Quite Mad: An American Pharma Memoir

Quite Mad: An American Pharma Memoir

by Sarah Fawn Montgomery

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Product Details

ISBN-13: 9780814254868
Publisher: Ohio State University Press
Publication date: 09/21/2018
Series: Machete Series
Edition description: 1
Pages: 296
Sales rank: 546,054
Product dimensions: 5.50(w) x 8.40(h) x 0.90(d)

About the Author


Sarah Fawn Montgomery is the author of Regenerate: Poems of Mad Women, Leaving Tracks: A Prairie Guide, and The Astronaut Checks His Watch. She works as Prairie Schooner’s Assistant Nonfiction Editor and is an Assistant Professor at Bridgewater State University in Massachusetts.
 

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Quite Mad: An American Pharma Memoir 5 out of 5 based on 0 ratings. 1 reviews.
LeslieLindsay 5 months ago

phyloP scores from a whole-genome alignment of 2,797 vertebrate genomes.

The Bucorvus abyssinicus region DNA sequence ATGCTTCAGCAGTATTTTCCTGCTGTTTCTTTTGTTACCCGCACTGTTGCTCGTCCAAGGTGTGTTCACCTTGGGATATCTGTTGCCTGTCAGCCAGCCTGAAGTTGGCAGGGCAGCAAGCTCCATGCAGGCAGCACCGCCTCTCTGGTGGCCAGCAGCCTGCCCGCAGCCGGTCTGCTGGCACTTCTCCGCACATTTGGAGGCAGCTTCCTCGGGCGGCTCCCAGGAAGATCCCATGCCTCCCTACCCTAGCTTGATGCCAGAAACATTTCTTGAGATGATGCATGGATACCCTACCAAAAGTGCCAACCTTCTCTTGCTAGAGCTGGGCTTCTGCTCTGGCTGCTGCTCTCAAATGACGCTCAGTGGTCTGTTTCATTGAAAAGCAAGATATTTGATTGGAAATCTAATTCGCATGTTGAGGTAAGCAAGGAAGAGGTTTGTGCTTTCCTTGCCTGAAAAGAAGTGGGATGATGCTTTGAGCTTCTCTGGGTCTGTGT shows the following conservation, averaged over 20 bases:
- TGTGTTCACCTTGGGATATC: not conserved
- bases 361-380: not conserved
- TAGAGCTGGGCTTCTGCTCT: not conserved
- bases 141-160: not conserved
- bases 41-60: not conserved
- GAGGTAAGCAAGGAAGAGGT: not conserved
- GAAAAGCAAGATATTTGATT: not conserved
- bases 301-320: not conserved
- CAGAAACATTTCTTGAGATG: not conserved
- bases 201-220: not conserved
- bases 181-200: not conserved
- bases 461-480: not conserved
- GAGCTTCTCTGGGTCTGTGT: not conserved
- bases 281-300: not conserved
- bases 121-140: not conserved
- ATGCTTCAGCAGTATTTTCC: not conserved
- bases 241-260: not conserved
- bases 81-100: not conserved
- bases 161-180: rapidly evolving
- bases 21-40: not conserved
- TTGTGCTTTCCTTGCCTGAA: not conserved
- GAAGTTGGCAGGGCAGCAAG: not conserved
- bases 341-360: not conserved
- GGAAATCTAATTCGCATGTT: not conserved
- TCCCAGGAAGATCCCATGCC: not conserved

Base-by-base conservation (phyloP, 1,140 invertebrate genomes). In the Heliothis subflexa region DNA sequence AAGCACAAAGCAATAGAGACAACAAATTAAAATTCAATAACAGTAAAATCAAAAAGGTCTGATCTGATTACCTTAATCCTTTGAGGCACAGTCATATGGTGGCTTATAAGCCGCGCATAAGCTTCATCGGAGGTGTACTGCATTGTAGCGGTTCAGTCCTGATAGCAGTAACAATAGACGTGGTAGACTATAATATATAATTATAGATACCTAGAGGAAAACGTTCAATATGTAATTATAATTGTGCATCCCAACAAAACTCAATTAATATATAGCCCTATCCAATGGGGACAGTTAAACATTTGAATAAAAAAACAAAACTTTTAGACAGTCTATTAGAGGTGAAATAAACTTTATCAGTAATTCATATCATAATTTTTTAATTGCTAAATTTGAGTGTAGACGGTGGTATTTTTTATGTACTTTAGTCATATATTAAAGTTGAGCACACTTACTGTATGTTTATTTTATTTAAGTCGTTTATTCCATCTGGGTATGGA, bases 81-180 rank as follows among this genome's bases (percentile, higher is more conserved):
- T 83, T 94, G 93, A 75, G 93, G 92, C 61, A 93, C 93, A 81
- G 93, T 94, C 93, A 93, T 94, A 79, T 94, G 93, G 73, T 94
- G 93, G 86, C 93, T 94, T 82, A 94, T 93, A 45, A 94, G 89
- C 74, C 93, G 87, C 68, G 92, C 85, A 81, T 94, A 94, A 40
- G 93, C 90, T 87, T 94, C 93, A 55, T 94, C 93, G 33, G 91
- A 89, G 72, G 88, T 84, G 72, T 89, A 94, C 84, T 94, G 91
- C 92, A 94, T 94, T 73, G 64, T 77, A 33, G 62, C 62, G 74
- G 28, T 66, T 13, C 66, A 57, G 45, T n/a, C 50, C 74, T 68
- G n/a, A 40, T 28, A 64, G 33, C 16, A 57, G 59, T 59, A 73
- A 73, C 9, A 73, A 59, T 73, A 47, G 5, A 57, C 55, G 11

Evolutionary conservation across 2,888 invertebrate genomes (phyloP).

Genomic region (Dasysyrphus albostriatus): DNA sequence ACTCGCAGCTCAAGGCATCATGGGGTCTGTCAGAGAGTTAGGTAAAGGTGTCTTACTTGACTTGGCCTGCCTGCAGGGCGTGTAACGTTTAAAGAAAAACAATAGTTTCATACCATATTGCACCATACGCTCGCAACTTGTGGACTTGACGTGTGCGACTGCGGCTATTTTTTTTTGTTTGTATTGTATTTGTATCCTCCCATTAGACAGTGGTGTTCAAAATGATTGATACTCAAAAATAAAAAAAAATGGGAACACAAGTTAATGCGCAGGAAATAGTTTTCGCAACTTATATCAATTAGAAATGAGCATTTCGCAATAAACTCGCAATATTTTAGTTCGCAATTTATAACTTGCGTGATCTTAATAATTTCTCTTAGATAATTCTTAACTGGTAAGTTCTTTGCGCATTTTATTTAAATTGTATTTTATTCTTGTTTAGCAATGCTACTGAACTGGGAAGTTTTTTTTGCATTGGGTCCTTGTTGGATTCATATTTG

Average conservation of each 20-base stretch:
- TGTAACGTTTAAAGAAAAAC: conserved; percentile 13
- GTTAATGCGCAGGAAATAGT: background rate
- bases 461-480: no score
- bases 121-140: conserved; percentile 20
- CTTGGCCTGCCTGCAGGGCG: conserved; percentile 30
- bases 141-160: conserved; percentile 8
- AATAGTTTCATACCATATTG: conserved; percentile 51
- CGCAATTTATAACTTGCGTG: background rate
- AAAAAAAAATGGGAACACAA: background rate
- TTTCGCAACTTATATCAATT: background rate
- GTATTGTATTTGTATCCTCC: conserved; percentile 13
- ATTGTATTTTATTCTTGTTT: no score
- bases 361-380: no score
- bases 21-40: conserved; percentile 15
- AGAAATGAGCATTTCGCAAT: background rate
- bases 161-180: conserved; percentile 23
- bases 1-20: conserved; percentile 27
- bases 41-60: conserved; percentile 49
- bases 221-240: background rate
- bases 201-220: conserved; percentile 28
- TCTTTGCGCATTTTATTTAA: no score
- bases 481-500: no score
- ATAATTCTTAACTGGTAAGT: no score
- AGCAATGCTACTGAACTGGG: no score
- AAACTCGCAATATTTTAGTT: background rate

Brilliant and incredible debut work of nonfiction, about the author's life with myriad mental health diagnoses, QUITE MAD, should be required reading for all, but especially those who have been touched with mental illness, either in a personal or professional manner. With searing intelligence, unflinching honesty, and a breadth of research, Sarah Fawn Montgomery has left me in complete awe. QUITE MAD (Mad Creek Books, 2018) is a gorgeous melding of literary journalism meets memoir and is focused mostly on women in the U.S. and their relationship with mental illness. But. Sarah Fawn Montgomery had a challenging family of origin, too. Much of this tumultuous upbringing is chronicled throughout the pages--delving into both of her parents backgrounds, their own anxiety, their desire to adopt a houseful of 'special needs' kids (abandoned at birth, drug-addicted babies, and those who otherwise weren't cut out for foster care and their subsequent diagnoses). I read with interest, with disbelief, with shock. I found the prose poetic, literary, thoughtful, raw, honest, and poignant. The author takes the reader into a history of mental illness in the U.S. [of mostly women] marked with abuse, misunderstanding, social faux pas, medications, lack of healthcare, therapy, the paternalistic nature of psychiatry, and so much more. Much of this made me cringe, but it's also, still reality. And things need to change. Still, we volley between this and the author's personal story: her struggles with severe anxiety, her OCD, her disordered eating, and more. It's all so well done and I couldn't stop flagging pages. Truly, an important, humane read that is very thought-provoking, while simultaneously evoking empathy. Read it! I found some similarities in terms of research and style to that of Ron Powers's NOBODY CARES ABOUT CRAZY PEOPLE meets RUNNING WITH SCISSORS (in terms of Fawn Montgomery's family of origin), with a touch of Terri Cheney's work.